Student Success

By: Debra Holtz

At SMU, student success is about more than grades. It’s about what students do with their education once they leave the classroom to help fulfill our nation’s pressing need for healthcare practitioners who will improve the health and well-being of our communities. These high-achieving alumni exemplify what can happen when students apply their knowledge to meet significant healthcare challenges. Each of these graduates’ stories proves the value of putting passion to work in improving people’s lives.


Uzoma Uwakah ’15 started the Doctor of Nursing Practice program a month after she lost her brother — her “best friend and soulmate” — to gun violence. 

“It was probably what saved me after my brother died,” she says. “It kept me inspired and gave me hope.” 

When Uwakah considered a subject for her final project, she went back to her roots. She set her sights on reducing the high rates of neonatal mortality in rural Nigeria, the birthplace of her parents. There she trained midwives in cardiopulmonary resuscitation for newborns. 

That work didn’t end with her graduation. Despite a full-time job as a surgical nurse at San Francisco General Hospital, Uwakah took the reins of the foundation her father created to address maternal healthcare in memory of his mother who died while giving birth. 

Now the executive director of the Uwakah Memorial Medical Foundation, she works to provide resources to a clinic in the rural village where her father was born and where many of the residents are small farmers who can’t afford healthcare supplies.

She started by donating 100 kits containing healthcare materials necessary for successful childbirths including mats, gloves, soap and rope to tie off the umbilical cord. Later she raised funds to build a concrete wall around the clinic to provide security.

Uwakah’s hope is to continue improving the clinic so women will seek services there and to eventually partner with other clinics.

“I love what I do,” she says. “I don’t separate what I do from my passion. They’re the same."


When Amy Stevenson ’15 (ELMSN) was a graduate student in nursing, she and two fellow students introduced a nutrition program at a residential hotel in San Francisco’s Tenderloin neighborhood as part of her community health course. 

The effort won Stevenson and Jennifer Lee the prestigious Albert Schweitzer Fellowship that enabled them to expand their efforts to other hotels and to introduce the low-income residents to the health benefits of shopping at farmers’ markets.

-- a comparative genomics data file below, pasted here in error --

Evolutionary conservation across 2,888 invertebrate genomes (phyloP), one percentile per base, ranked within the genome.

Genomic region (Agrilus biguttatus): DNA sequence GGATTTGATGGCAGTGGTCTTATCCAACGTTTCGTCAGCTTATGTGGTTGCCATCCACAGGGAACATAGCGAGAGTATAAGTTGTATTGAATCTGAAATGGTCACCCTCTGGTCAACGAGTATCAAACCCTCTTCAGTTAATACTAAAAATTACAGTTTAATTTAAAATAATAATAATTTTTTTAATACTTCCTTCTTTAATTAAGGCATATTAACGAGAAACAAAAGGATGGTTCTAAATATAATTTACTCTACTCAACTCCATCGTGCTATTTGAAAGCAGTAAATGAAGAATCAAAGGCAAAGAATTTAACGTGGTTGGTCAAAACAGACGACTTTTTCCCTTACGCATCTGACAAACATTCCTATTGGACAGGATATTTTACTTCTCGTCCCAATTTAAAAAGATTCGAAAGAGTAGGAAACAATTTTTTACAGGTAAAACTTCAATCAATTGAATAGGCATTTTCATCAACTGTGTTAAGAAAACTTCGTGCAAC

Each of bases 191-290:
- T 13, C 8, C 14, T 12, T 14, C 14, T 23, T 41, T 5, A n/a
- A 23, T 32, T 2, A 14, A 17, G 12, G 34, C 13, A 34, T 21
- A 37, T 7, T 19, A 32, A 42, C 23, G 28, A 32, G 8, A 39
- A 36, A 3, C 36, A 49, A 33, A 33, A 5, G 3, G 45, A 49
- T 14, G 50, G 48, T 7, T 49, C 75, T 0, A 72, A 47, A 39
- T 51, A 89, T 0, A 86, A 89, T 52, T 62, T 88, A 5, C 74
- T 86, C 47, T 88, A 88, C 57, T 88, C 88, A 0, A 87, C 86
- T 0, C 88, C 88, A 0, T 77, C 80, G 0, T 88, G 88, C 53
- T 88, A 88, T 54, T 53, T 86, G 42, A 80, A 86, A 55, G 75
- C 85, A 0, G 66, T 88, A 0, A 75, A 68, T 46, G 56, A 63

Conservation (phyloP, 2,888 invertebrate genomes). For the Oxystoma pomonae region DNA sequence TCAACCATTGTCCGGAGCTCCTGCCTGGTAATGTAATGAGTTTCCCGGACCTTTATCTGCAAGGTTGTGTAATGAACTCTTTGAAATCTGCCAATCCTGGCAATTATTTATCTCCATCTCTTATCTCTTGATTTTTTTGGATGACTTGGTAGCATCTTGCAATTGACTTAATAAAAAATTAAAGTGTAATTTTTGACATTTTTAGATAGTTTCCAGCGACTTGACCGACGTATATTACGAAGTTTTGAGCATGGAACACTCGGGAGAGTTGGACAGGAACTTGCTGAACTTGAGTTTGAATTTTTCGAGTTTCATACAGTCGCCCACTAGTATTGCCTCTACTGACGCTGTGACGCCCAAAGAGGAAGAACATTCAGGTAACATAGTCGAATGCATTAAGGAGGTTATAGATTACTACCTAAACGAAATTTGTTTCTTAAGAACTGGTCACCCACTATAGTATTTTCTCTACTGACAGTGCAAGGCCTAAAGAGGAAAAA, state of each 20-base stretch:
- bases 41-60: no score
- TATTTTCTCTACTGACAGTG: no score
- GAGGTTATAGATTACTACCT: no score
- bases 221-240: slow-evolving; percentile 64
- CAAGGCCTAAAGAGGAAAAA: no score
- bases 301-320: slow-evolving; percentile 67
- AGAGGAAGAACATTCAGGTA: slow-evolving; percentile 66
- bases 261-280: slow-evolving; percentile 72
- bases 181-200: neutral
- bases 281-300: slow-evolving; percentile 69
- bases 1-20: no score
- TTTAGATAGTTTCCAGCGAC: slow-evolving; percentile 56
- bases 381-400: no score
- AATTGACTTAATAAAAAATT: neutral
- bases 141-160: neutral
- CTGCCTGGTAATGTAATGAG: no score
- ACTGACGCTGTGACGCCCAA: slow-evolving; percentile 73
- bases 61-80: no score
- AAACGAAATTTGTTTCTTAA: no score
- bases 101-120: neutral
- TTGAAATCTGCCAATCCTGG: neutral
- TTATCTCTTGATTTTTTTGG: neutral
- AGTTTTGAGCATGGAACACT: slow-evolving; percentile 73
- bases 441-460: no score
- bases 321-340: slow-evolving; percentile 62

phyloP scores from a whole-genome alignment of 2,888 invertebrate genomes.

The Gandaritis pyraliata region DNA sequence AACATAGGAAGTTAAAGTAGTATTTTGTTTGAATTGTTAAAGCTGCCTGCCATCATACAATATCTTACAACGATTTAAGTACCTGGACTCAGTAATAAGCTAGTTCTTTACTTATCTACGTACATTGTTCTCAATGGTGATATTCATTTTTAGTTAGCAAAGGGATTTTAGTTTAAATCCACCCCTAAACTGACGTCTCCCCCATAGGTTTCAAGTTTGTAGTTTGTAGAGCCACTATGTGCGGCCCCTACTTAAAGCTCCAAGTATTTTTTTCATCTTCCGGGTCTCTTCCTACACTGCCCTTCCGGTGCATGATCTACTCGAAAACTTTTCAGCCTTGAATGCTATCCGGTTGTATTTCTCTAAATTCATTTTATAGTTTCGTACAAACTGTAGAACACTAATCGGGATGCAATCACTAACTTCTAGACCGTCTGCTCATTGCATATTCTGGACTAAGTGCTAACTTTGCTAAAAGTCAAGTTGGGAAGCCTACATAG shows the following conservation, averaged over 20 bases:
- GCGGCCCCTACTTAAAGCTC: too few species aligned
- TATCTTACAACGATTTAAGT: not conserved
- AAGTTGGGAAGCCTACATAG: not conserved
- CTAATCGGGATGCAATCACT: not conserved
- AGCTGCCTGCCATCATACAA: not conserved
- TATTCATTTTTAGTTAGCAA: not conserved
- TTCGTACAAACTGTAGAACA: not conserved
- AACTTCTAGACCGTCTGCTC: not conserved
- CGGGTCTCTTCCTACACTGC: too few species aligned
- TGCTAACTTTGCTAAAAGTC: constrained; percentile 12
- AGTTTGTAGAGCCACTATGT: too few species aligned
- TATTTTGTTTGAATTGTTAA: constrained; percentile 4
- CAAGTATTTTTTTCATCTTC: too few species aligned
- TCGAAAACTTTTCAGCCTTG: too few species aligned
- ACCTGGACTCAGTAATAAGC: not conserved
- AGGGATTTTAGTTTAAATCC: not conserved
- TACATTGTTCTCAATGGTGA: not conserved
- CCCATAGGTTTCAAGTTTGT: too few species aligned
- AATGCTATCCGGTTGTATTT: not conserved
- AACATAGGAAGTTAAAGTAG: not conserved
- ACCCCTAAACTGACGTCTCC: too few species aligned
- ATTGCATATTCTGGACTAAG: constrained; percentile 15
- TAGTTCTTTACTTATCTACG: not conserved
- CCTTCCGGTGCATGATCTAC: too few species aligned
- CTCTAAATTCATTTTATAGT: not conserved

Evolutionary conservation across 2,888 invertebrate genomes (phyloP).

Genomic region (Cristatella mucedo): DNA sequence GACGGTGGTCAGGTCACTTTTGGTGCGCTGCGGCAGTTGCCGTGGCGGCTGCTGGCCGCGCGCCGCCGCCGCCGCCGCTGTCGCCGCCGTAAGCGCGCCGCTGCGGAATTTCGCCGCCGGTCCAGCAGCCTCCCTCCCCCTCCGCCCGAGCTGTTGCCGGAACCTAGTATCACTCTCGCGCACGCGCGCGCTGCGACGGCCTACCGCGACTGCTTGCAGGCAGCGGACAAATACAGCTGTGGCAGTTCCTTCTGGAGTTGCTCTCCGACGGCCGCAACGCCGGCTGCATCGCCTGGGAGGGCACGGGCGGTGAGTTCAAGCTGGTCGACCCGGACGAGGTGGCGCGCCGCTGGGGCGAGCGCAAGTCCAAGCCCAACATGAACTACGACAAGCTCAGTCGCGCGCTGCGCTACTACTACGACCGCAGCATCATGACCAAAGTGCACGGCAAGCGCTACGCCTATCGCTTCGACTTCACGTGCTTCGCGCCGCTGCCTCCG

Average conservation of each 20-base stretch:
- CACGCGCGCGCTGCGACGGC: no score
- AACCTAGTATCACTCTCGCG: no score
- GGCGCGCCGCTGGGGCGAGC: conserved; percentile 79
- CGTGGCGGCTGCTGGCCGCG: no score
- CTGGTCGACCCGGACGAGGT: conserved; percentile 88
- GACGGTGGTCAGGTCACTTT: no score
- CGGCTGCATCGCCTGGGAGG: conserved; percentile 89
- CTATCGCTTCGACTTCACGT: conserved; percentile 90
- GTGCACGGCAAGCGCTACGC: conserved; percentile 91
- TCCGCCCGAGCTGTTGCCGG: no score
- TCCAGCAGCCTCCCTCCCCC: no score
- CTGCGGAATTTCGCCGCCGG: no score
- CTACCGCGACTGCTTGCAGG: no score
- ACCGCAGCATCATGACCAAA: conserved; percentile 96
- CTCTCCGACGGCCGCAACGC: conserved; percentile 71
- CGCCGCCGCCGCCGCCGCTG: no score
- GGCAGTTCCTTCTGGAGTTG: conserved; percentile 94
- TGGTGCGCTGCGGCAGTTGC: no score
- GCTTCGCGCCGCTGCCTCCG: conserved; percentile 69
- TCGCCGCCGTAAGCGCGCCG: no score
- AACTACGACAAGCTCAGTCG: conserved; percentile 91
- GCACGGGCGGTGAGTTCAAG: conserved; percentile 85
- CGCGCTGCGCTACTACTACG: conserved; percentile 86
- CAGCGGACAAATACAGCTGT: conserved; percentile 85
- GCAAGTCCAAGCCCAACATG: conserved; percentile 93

“I really find it most rewarding to work with patients who are marginalized in some way,” she says. “The experience from my clinical rotations really gave me the tools to engage with my patients.” 

Now a manager in the Case and Disease Management Department at the Alameda Alliance for Health, Stevenson works with patients with complex medical needs who face economic and social barriers by helping them navigate the healthcare and insurance systems so they can improve the quality of their lives. 

“When you see the everyday stressors they live with in high-crime, low socio-economic areas as well as having to deal with chronic medical conditions, the combination can be really debilitating,” says Stevenson. 

Stevenson, a student in SMU’s Doctor of Nursing Practice program, is overseeing a pilot program designed to more effectively connect high-risk patients to community resources like housing and substance abuse treatment while coordinating care between hospitals, providers, and behavioral health services.


During his four years at the California School of Podiatric Medicine (CSPM), Roberto De Los Santos ’18 became more than a physician. He turned into an ubervolunteer.

A list of his community service engagements and student leadership positions since he started the rigorous medical program is extensive. It includes working at homeless shelters, for the Special Olympics, and as an SMU President’s Ambassador.

“I really wanted to get to know the local community,” says the Houston native. “I was essentially trying to make a connection with people.”

For the past three years, De Los Santos participated in CSPM’s annual medical mission to the Mexican border town of San Ysidro, which hosts the nation’s busiest border crossing. A Spanish speaker, he served as an interpreter and contributed his medical expertise on an interdisciplinary team of students and faculty clinicians who performed foot and ankle evaluations while also conducting health screenings for diabetes and vascular disease.

De Los Santos credits his mother for introducing the value of volunteerism in his life. Every year at Christmas, his family distributed toys to disadvantaged children. Though De Los Santos is about to embark on a challenging residency program in Texas, he plans to continue community service and hopes to lead medical missions abroad in the future.

“Volunteering is who I am,” he says.


Rachel Sutter-Leve ’18 was trained in classical ballet as a child. When injuries to her hip and back threatened to get in the way of her dancing, she turned to physical therapy.

“I credit my ability to continue dancing recreationally to the incredible care I received from physical therapists who were able to keep me healthy,” says Sutter-Leve, who majored in contemporary dance in college.